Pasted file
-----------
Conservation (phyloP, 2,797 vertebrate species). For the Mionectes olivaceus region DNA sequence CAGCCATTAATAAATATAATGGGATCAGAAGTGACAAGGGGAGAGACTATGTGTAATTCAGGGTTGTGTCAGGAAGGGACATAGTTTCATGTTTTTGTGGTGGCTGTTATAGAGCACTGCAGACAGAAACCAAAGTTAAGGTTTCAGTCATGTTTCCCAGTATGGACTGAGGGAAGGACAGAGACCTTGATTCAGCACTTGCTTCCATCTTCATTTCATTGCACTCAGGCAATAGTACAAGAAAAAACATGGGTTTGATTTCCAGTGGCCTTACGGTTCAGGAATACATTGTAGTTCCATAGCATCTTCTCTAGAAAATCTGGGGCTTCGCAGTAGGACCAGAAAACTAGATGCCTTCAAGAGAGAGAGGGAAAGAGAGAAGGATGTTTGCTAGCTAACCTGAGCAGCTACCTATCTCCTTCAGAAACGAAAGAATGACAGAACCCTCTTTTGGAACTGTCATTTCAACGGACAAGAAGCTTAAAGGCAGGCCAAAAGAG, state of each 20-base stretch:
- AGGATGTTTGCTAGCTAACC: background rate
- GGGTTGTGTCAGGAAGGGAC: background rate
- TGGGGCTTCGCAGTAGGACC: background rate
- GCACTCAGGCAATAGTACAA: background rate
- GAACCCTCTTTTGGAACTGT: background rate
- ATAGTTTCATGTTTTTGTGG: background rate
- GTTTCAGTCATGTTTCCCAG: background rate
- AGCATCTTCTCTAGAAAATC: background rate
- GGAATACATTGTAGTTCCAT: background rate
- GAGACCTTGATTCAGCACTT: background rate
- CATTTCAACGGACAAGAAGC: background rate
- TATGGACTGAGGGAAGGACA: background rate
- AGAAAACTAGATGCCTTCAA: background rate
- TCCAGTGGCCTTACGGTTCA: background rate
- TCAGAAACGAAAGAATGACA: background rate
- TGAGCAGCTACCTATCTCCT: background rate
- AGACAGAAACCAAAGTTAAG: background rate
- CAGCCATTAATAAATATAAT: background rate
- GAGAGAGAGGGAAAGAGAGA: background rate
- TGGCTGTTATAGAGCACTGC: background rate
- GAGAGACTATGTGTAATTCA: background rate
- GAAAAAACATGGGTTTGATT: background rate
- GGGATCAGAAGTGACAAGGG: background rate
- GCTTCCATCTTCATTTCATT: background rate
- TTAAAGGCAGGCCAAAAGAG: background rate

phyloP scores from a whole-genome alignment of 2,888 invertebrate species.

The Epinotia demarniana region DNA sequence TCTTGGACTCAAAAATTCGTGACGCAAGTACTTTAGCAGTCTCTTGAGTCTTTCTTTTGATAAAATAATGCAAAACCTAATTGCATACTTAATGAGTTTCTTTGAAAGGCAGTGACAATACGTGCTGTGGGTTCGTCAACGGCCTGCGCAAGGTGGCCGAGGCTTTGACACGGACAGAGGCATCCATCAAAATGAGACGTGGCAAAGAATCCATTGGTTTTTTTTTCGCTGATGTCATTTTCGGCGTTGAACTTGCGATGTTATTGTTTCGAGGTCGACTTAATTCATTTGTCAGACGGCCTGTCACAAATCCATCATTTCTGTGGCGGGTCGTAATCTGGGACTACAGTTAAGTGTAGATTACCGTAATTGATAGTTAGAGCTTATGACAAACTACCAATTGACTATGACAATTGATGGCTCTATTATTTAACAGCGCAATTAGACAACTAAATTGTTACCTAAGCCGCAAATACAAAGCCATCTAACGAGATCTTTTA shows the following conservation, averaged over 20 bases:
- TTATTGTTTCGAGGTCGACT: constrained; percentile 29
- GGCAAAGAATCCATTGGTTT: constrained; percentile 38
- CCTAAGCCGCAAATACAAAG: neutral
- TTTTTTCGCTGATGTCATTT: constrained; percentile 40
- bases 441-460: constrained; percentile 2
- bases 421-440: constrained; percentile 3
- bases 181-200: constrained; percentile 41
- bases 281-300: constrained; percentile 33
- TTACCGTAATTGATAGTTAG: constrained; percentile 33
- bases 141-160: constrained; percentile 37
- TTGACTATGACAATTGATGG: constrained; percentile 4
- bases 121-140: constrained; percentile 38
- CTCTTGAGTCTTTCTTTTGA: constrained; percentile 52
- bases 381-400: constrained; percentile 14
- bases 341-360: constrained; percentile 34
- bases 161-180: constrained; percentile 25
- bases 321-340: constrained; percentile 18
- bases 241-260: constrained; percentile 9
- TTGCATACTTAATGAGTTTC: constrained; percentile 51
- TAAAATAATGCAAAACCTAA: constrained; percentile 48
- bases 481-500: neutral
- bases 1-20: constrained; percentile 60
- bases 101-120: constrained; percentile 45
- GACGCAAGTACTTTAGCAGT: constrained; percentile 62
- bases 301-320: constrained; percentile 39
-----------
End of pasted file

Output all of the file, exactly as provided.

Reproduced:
Conservation (phyloP, 2,797 vertebrate species). For the Mionectes olivaceus region DNA sequence CAGCCATTAATAAATATAATGGGATCAGAAGTGACAAGGGGAGAGACTATGTGTAATTCAGGGTTGTGTCAGGAAGGGACATAGTTTCATGTTTTTGTGGTGGCTGTTATAGAGCACTGCAGACAGAAACCAAAGTTAAGGTTTCAGTCATGTTTCCCAGTATGGACTGAGGGAAGGACAGAGACCTTGATTCAGCACTTGCTTCCATCTTCATTTCATTGCACTCAGGCAATAGTACAAGAAAAAACATGGGTTTGATTTCCAGTGGCCTTACGGTTCAGGAATACATTGTAGTTCCATAGCATCTTCTCTAGAAAATCTGGGGCTTCGCAGTAGGACCAGAAAACTAGATGCCTTCAAGAGAGAGAGGGAAAGAGAGAAGGATGTTTGCTAGCTAACCTGAGCAGCTACCTATCTCCTTCAGAAACGAAAGAATGACAGAACCCTCTTTTGGAACTGTCATTTCAACGGACAAGAAGCTTAAAGGCAGGCCAAAAGAG, state of each 20-base stretch:
- AGGATGTTTGCTAGCTAACC: background rate
- GGGTTGTGTCAGGAAGGGAC: background rate
- TGGGGCTTCGCAGTAGGACC: background rate
- GCACTCAGGCAATAGTACAA: background rate
- GAACCCTCTTTTGGAACTGT: background rate
- ATAGTTTCATGTTTTTGTGG: background rate
- GTTTCAGTCATGTTTCCCAG: background rate
- AGCATCTTCTCTAGAAAATC: background rate
- GGAATACATTGTAGTTCCAT: background rate
- GAGACCTTGATTCAGCACTT: background rate
- CATTTCAACGGACAAGAAGC: background rate
- TATGGACTGAGGGAAGGACA: background rate
- AGAAAACTAGATGCCTTCAA: background rate
- TCCAGTGGCCTTACGGTTCA: background rate
- TCAGAAACGAAAGAATGACA: background rate
- TGAGCAGCTACCTATCTCCT: background rate
- AGACAGAAACCAAAGTTAAG: background rate
- CAGCCATTAATAAATATAAT: background rate
- GAGAGAGAGGGAAAGAGAGA: background rate
- TGGCTGTTATAGAGCACTGC: background rate
- GAGAGACTATGTGTAATTCA: background rate
- GAAAAAACATGGGTTTGATT: background rate
- GGGATCAGAAGTGACAAGGG: background rate
- GCTTCCATCTTCATTTCATT: background rate
- TTAAAGGCAGGCCAAAAGAG: background rate

phyloP scores from a whole-genome alignment of 2,888 invertebrate species.

The Epinotia demarniana region DNA sequence TCTTGGACTCAAAAATTCGTGACGCAAGTACTTTAGCAGTCTCTTGAGTCTTTCTTTTGATAAAATAATGCAAAACCTAATTGCATACTTAATGAGTTTCTTTGAAAGGCAGTGACAATACGTGCTGTGGGTTCGTCAACGGCCTGCGCAAGGTGGCCGAGGCTTTGACACGGACAGAGGCATCCATCAAAATGAGACGTGGCAAAGAATCCATTGGTTTTTTTTTCGCTGATGTCATTTTCGGCGTTGAACTTGCGATGTTATTGTTTCGAGGTCGACTTAATTCATTTGTCAGACGGCCTGTCACAAATCCATCATTTCTGTGGCGGGTCGTAATCTGGGACTACAGTTAAGTGTAGATTACCGTAATTGATAGTTAGAGCTTATGACAAACTACCAATTGACTATGACAATTGATGGCTCTATTATTTAACAGCGCAATTAGACAACTAAATTGTTACCTAAGCCGCAAATACAAAGCCATCTAACGAGATCTTTTA shows the following conservation, averaged over 20 bases:
- TTATTGTTTCGAGGTCGACT: constrained; percentile 29
- GGCAAAGAATCCATTGGTTT: constrained; percentile 38
- CCTAAGCCGCAAATACAAAG: neutral
- TTTTTTCGCTGATGTCATTT: constrained; percentile 40
- bases 441-460: constrained; percentile 2
- bases 421-440: constrained; percentile 3
- bases 181-200: constrained; percentile 41
- bases 281-300: constrained; percentile 33
- TTACCGTAATTGATAGTTAG: constrained; percentile 33
- bases 141-160: constrained; percentile 37
- TTGACTATGACAATTGATGG: constrained; percentile 4
- bases 121-140: constrained; percentile 38
- CTCTTGAGTCTTTCTTTTGA: constrained; percentile 52
- bases 381-400: constrained; percentile 14
- bases 341-360: constrained; percentile 34
- bases 161-180: constrained; percentile 25
- bases 321-340: constrained; percentile 18
- bases 241-260: constrained; percentile 9
- TTGCATACTTAATGAGTTTC: constrained; percentile 51
- TAAAATAATGCAAAACCTAA: constrained; percentile 48
- bases 481-500: neutral
- bases 1-20: constrained; percentile 60
- bases 101-120: constrained; percentile 45
- GACGCAAGTACTTTAGCAGT: constrained; percentile 62
- bases 301-320: constrained; percentile 39